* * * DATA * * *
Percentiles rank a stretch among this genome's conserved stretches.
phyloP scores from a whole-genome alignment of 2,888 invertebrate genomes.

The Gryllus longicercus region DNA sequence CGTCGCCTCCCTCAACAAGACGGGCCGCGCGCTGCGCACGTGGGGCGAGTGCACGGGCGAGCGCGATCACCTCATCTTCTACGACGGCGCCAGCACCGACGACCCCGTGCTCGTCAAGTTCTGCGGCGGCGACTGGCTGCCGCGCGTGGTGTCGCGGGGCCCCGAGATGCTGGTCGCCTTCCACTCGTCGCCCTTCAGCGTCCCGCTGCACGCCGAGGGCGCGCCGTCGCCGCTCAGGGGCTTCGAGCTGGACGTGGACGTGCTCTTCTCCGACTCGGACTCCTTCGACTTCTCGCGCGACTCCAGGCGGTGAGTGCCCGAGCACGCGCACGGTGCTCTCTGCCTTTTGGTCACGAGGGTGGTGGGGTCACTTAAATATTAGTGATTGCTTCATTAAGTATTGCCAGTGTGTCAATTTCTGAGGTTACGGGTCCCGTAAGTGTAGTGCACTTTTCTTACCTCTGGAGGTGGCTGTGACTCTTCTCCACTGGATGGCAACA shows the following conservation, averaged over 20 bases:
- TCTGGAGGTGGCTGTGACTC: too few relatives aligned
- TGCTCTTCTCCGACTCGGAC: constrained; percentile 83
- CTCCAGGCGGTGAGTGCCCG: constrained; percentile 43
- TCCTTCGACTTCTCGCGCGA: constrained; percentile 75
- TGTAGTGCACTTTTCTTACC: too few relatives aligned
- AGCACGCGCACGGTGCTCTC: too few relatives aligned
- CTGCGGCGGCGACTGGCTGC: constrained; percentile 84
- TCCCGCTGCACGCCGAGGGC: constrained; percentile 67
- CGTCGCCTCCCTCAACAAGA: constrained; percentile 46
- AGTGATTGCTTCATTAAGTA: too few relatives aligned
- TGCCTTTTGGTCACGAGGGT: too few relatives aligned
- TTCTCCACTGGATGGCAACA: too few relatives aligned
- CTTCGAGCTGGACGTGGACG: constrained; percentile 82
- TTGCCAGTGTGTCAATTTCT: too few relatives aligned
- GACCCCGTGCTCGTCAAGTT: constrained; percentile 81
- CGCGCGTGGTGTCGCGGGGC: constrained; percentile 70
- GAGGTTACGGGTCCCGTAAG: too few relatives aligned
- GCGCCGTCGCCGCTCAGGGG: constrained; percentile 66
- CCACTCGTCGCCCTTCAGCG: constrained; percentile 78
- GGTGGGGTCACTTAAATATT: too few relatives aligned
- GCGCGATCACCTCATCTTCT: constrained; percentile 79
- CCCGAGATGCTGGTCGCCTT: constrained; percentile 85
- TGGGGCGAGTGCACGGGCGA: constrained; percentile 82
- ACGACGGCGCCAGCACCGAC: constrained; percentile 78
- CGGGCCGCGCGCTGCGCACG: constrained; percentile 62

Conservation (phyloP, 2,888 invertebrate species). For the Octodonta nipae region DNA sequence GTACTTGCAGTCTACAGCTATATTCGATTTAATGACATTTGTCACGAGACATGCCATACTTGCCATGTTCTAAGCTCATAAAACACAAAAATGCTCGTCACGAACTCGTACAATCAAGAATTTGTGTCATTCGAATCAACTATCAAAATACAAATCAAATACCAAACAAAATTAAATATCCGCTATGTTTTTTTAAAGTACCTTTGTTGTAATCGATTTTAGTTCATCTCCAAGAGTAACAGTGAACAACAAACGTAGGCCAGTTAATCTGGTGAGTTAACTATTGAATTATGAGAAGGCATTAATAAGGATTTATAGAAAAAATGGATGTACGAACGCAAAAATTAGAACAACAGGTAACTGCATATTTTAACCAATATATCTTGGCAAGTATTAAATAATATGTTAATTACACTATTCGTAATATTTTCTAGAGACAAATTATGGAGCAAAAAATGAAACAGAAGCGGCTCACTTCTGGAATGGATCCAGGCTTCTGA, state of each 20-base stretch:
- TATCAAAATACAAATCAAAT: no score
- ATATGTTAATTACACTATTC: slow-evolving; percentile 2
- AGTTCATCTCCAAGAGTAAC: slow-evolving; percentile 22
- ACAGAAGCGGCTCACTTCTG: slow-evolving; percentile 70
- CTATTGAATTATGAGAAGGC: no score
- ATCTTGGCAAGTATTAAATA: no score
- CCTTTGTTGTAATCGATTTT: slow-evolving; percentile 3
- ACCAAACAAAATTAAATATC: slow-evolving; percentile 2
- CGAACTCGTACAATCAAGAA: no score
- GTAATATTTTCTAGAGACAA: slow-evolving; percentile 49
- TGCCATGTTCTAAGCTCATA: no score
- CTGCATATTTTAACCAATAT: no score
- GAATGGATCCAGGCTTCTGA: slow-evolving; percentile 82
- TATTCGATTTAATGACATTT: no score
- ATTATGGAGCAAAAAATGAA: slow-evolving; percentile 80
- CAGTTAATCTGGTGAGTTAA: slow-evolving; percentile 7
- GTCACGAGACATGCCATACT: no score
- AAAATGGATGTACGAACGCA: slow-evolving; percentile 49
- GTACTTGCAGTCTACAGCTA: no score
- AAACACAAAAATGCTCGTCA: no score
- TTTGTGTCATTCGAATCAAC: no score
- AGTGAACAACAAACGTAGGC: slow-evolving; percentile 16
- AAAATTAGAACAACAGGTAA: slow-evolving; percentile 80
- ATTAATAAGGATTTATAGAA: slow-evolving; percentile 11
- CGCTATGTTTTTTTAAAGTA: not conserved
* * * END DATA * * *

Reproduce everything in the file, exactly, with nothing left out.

Percentiles rank a stretch among this genome's conserved stretches.
phyloP scores from a whole-genome alignment of 2,888 invertebrate genomes.

The Gryllus longicercus region DNA sequence CGTCGCCTCCCTCAACAAGACGGGCCGCGCGCTGCGCACGTGGGGCGAGTGCACGGGCGAGCGCGATCACCTCATCTTCTACGACGGCGCCAGCACCGACGACCCCGTGCTCGTCAAGTTCTGCGGCGGCGACTGGCTGCCGCGCGTGGTGTCGCGGGGCCCCGAGATGCTGGTCGCCTTCCACTCGTCGCCCTTCAGCGTCCCGCTGCACGCCGAGGGCGCGCCGTCGCCGCTCAGGGGCTTCGAGCTGGACGTGGACGTGCTCTTCTCCGACTCGGACTCCTTCGACTTCTCGCGCGACTCCAGGCGGTGAGTGCCCGAGCACGCGCACGGTGCTCTCTGCCTTTTGGTCACGAGGGTGGTGGGGTCACTTAAATATTAGTGATTGCTTCATTAAGTATTGCCAGTGTGTCAATTTCTGAGGTTACGGGTCCCGTAAGTGTAGTGCACTTTTCTTACCTCTGGAGGTGGCTGTGACTCTTCTCCACTGGATGGCAACA shows the following conservation, averaged over 20 bases:
- TCTGGAGGTGGCTGTGACTC: too few relatives aligned
- TGCTCTTCTCCGACTCGGAC: constrained; percentile 83
- CTCCAGGCGGTGAGTGCCCG: constrained; percentile 43
- TCCTTCGACTTCTCGCGCGA: constrained; percentile 75
- TGTAGTGCACTTTTCTTACC: too few relatives aligned
- AGCACGCGCACGGTGCTCTC: too few relatives aligned
- CTGCGGCGGCGACTGGCTGC: constrained; percentile 84
- TCCCGCTGCACGCCGAGGGC: constrained; percentile 67
- CGTCGCCTCCCTCAACAAGA: constrained; percentile 46
- AGTGATTGCTTCATTAAGTA: too few relatives aligned
- TGCCTTTTGGTCACGAGGGT: too few relatives aligned
- TTCTCCACTGGATGGCAACA: too few relatives aligned
- CTTCGAGCTGGACGTGGACG: constrained; percentile 82
- TTGCCAGTGTGTCAATTTCT: too few relatives aligned
- GACCCCGTGCTCGTCAAGTT: constrained; percentile 81
- CGCGCGTGGTGTCGCGGGGC: constrained; percentile 70
- GAGGTTACGGGTCCCGTAAG: too few relatives aligned
- GCGCCGTCGCCGCTCAGGGG: constrained; percentile 66
- CCACTCGTCGCCCTTCAGCG: constrained; percentile 78
- GGTGGGGTCACTTAAATATT: too few relatives aligned
- GCGCGATCACCTCATCTTCT: constrained; percentile 79
- CCCGAGATGCTGGTCGCCTT: constrained; percentile 85
- TGGGGCGAGTGCACGGGCGA: constrained; percentile 82
- ACGACGGCGCCAGCACCGAC: constrained; percentile 78
- CGGGCCGCGCGCTGCGCACG: constrained; percentile 62

Conservation (phyloP, 2,888 invertebrate species). For the Octodonta nipae region DNA sequence GTACTTGCAGTCTACAGCTATATTCGATTTAATGACATTTGTCACGAGACATGCCATACTTGCCATGTTCTAAGCTCATAAAACACAAAAATGCTCGTCACGAACTCGTACAATCAAGAATTTGTGTCATTCGAATCAACTATCAAAATACAAATCAAATACCAAACAAAATTAAATATCCGCTATGTTTTTTTAAAGTACCTTTGTTGTAATCGATTTTAGTTCATCTCCAAGAGTAACAGTGAACAACAAACGTAGGCCAGTTAATCTGGTGAGTTAACTATTGAATTATGAGAAGGCATTAATAAGGATTTATAGAAAAAATGGATGTACGAACGCAAAAATTAGAACAACAGGTAACTGCATATTTTAACCAATATATCTTGGCAAGTATTAAATAATATGTTAATTACACTATTCGTAATATTTTCTAGAGACAAATTATGGAGCAAAAAATGAAACAGAAGCGGCTCACTTCTGGAATGGATCCAGGCTTCTGA, state of each 20-base stretch:
- TATCAAAATACAAATCAAAT: no score
- ATATGTTAATTACACTATTC: slow-evolving; percentile 2
- AGTTCATCTCCAAGAGTAAC: slow-evolving; percentile 22
- ACAGAAGCGGCTCACTTCTG: slow-evolving; percentile 70
- CTATTGAATTATGAGAAGGC: no score
- ATCTTGGCAAGTATTAAATA: no score
- CCTTTGTTGTAATCGATTTT: slow-evolving; percentile 3
- ACCAAACAAAATTAAATATC: slow-evolving; percentile 2
- CGAACTCGTACAATCAAGAA: no score
- GTAATATTTTCTAGAGACAA: slow-evolving; percentile 49
- TGCCATGTTCTAAGCTCATA: no score
- CTGCATATTTTAACCAATAT: no score
- GAATGGATCCAGGCTTCTGA: slow-evolving; percentile 82
- TATTCGATTTAATGACATTT: no score
- ATTATGGAGCAAAAAATGAA: slow-evolving; percentile 80
- CAGTTAATCTGGTGAGTTAA: slow-evolving; percentile 7
- GTCACGAGACATGCCATACT: no score
- AAAATGGATGTACGAACGCA: slow-evolving; percentile 49
- GTACTTGCAGTCTACAGCTA: no score
- AAACACAAAAATGCTCGTCA: no score
- TTTGTGTCATTCGAATCAAC: no score
- AGTGAACAACAAACGTAGGC: slow-evolving; percentile 16
- AAAATTAGAACAACAGGTAA: slow-evolving; percentile 80
- ATTAATAAGGATTTATAGAA: slow-evolving; percentile 11
- CGCTATGTTTTTTTAAAGTA: not conserved